The old "cat of the bag" analysis questioned the viability of post-Miranda confessions when custodial interrogation had already produced statements. That line seems doomed with developing Miranda law out of the Supreme Court; specifically Elstad and Seibert. In Williams, the Ninth wrestles with how to interpret the "fractured" and "splintered" Supreme Court plurality decision in Seibert. United States v. Williams, __ F.3d __, Slip. Opp. at 1181 (9th Cir. Jan. 30, 2006), decision available here. The resulting rule is not exactly a model of clarity. Moreover, as discussed below, it incorporates a test that seven Justices seem to have rejected . . . .
Players: The ubiquitous Carl Gunn, AFPD CD Cal, slugging away again in the Ninth.
Facts: In a false passport case, Williams was interrogated in a custodial setting and made some damning statements. Slip op. at 1186. He was then Mirandized, and made more bad (written) statements. Id. at 1186-87. The district court suppressed the first, oral statements but admitted the latter statements at trial. Id. at 1187. After the trial, the Supreme Court decided Missouri v. Seibert, 542 U.S. 600 (2004) – a decision on midstream Miranda rights that is a mess of concurring and plurality opinions.
Issue(s): 1. Splintered opinions: How does an appellate court interpret a fractured Supreme Court decision? 2. Post-Seibert rule: What is the test for mid-stream Miranda cases after the Supreme Court’s decision in Seibert? 3. Deliberate Two-Step Inquiry?: “How [should a court] determine whether an interrogator used a deliberate two-step inquiry?” Id. at 1199.
Held: 1. Splintered opinions: “[W]hen a fragmented Court decides a case and no single rationale explaining the result enjoys the assent of five Justices, the holding of the Court may be viewed as the position taken by those Members who concurred in the judgments on the narrowest grounds.” Id. at 1197 (quoting Marks). 2. Post-Seibert Rule: “[W]e hold that a trial court must suppress postwarning confessions obtained during a deliberate two-step interrogation where the midstream Miranda warning – in light of the objective facts and circumstances – did not effectively apprise the suspect of his rights.” Id. at 1198 (emphasis added). 3. Deliberate Two-Step? “[I]n determining whether the interrogator deliberately withheld the Miranda warning, courts should consider whether objective evidence and any available subjective evidence, such as an officer’s testimony, support an inference that the two-step interrogation procedure was used to undermine the Miranda warning . . . Such objective evidence would include the timing, setting, and completeness of the prewarning interrogation, the continuity of police personnel, and the overlapping content of the pre-and postwarning statements.” Id. at 1200.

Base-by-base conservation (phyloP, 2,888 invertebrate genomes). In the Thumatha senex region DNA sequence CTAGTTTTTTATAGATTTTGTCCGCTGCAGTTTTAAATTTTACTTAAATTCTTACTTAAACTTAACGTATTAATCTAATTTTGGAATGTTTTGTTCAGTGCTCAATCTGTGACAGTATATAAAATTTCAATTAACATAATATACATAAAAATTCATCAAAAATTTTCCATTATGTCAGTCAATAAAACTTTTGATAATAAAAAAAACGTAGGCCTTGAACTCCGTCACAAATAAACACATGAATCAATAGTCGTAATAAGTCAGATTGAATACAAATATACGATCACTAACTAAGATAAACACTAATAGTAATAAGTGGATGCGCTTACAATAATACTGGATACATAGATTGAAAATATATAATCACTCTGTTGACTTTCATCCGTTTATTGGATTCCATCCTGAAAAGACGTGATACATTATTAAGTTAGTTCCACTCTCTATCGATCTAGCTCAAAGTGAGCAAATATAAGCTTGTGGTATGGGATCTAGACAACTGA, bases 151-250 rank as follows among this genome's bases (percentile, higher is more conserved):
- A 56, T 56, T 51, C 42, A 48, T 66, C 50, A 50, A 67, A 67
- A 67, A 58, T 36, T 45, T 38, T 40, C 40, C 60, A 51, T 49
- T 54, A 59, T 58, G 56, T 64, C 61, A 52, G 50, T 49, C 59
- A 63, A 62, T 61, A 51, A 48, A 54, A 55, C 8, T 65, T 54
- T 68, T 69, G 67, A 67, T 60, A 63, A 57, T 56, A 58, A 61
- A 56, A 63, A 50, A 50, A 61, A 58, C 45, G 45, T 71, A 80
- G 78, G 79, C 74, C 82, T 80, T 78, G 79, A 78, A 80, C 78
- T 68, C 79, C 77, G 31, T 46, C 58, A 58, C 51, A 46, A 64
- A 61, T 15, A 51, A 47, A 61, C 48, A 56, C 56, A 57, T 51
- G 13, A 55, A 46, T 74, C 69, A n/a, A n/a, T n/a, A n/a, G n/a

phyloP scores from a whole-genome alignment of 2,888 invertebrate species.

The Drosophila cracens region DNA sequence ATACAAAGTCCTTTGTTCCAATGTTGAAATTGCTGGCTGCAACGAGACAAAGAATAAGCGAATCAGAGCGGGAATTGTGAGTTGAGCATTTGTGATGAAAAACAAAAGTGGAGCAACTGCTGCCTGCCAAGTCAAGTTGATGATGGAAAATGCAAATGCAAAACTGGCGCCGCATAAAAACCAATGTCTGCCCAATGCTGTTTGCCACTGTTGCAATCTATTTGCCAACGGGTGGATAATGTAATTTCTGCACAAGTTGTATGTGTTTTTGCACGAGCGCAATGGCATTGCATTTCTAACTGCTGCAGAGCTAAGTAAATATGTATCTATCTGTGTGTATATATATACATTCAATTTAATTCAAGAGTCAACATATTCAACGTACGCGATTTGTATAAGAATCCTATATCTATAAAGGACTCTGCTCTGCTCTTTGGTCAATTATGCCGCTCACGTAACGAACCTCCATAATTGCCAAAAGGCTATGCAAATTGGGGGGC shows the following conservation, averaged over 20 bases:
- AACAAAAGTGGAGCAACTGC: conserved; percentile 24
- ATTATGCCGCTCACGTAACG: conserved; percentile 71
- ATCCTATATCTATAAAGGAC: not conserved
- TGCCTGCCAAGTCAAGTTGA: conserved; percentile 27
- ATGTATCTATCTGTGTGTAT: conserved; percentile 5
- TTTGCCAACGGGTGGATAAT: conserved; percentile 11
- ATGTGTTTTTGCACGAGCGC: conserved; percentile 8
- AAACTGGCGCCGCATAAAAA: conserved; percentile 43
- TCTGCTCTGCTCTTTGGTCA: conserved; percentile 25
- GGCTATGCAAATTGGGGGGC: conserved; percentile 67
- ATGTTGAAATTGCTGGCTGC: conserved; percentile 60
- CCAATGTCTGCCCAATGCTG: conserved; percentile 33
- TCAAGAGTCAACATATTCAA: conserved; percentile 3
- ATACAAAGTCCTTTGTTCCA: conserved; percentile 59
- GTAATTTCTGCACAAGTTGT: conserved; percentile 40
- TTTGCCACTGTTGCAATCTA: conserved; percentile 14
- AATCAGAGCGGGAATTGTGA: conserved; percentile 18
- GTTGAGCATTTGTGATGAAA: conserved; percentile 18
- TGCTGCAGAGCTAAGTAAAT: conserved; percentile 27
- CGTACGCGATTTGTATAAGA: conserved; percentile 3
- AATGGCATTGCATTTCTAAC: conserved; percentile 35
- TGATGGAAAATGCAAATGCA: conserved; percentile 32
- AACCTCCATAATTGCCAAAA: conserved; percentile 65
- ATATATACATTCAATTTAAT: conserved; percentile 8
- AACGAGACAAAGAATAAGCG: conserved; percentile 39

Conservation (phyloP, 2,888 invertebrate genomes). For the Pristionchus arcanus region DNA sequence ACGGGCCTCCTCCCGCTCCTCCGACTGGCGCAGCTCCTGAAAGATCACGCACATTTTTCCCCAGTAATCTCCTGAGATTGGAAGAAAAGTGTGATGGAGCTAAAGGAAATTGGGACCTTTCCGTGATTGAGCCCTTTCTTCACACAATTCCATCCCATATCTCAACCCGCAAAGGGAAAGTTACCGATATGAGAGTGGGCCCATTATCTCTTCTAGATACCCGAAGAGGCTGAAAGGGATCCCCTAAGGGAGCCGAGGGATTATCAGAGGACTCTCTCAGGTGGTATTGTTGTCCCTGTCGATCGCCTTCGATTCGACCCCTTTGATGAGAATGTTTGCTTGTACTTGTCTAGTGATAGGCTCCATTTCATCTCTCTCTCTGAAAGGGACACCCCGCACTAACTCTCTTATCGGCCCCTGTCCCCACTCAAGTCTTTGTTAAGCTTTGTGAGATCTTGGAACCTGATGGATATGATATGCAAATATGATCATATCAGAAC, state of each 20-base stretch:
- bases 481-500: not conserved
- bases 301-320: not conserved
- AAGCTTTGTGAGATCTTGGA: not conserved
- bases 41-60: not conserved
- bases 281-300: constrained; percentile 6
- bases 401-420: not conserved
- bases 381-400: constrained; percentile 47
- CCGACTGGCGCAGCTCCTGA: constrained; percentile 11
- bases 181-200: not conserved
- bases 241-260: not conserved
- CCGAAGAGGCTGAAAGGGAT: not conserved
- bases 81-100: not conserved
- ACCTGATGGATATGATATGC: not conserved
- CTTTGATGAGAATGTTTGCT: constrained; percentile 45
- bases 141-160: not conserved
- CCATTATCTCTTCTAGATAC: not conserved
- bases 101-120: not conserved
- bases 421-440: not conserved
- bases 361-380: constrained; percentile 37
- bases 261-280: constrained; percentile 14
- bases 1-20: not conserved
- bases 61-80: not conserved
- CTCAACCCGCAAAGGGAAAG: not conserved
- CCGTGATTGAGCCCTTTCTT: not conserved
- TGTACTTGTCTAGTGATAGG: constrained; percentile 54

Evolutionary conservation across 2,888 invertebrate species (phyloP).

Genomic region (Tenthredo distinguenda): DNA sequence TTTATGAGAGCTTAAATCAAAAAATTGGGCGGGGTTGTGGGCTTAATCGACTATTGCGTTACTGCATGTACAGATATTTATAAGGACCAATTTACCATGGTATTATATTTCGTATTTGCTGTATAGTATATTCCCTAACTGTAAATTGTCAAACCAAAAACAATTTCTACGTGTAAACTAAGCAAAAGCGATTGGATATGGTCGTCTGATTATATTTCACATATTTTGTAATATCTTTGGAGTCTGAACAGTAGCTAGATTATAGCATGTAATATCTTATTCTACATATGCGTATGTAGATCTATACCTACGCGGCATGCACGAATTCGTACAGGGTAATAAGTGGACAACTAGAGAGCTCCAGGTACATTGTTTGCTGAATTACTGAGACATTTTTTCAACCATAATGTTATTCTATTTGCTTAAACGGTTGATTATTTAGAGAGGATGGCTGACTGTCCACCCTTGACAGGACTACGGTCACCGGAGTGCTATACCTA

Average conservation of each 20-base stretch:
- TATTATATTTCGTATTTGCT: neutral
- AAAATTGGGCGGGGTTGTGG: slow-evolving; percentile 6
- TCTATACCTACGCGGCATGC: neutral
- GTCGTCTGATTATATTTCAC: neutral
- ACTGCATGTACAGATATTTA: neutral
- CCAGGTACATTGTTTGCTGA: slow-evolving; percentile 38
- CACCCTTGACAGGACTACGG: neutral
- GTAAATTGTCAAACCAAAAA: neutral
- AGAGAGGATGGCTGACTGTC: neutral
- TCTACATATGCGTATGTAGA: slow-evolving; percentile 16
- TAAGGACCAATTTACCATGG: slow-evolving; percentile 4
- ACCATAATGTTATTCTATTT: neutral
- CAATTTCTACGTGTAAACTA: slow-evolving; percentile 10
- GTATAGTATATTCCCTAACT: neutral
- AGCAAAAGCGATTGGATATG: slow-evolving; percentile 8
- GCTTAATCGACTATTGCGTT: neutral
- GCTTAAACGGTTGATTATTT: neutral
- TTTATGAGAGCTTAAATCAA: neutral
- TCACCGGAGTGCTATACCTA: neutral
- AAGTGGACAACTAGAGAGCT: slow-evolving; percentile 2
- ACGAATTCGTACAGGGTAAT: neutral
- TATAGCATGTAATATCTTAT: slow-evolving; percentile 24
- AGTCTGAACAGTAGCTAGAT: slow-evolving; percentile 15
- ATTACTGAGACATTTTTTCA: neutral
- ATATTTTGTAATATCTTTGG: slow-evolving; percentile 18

Of Note: Good luck figuring this case – and the resulting test – out. A more detailed analysis was undertaken by Judge Berzon in her dissent in United States v. Rodriguez-Preciado, 399 F.3d 1118 (9th Cir. 2005). In Rodriguez-Preciado, Judge Berzon carefully tallies the votes of the plurality and concurring Justices for the various issues at play in Seibert. She persuasively argues that the “subjective intent” of the interrogator was a factor rejected by seven Justices. Id. at 1141. Oddly, the Ninth nonetheless seems to adopt exactly that factor in Williams – looking at whether the two-step interrogation process was deliberately used by the interrogator. Hence, the Ninth appears to have adopted a new test supported by one Justice, (Kennedy) and rejected by seven.
How to Use: Although the defense bar won’t love this new “deliberate two-step” test, the new standard is so confusing that it’s bound to botched by the cops. Williams is replete with good language disfavoring the two-step interrogation process. For example, “Once a law enforcement officer has detained a suspect and subjects him to interrogation – as was the case in Seibert and is the case here – there is rarely, if ever, a legitimate reason to delay giving a Miranda warning until after the suspect has confessed. Instead, the most plausible reason for the delay is an illegitimate one, which is the interrogator’s desire to weaken the warning’s effectiveness.” Id. at 1201 (emphasis in original).
For Further Reading: Before he was a judge, Professor Willie Fletcher often railed against the trend of increasingly fractured Supreme Court decisions. In a Washington Times editorial, a columnist blames these complex new opinions on too many law clerks. See editorial here. Whatever the cause, Seibert is a textbook example of the downside of plurality decisions. The Harris mand-min decision is another good example.
AFPD Carl Gunn is obviously an expert and great resource on Seibert issues. R&W attorney Steve Koeninger, of the ND Cal FPD office - is another. He's helped litigate the stuffing out of Seibert in San Francisco, and quickly caught the Williams' tension with Berzon's dissent described above.
Steven Kalar, Senior Litigator; Steve Koeninger, R&W Attorney, N.D. Cal. FPD. Website available at www.ndcalfpd.org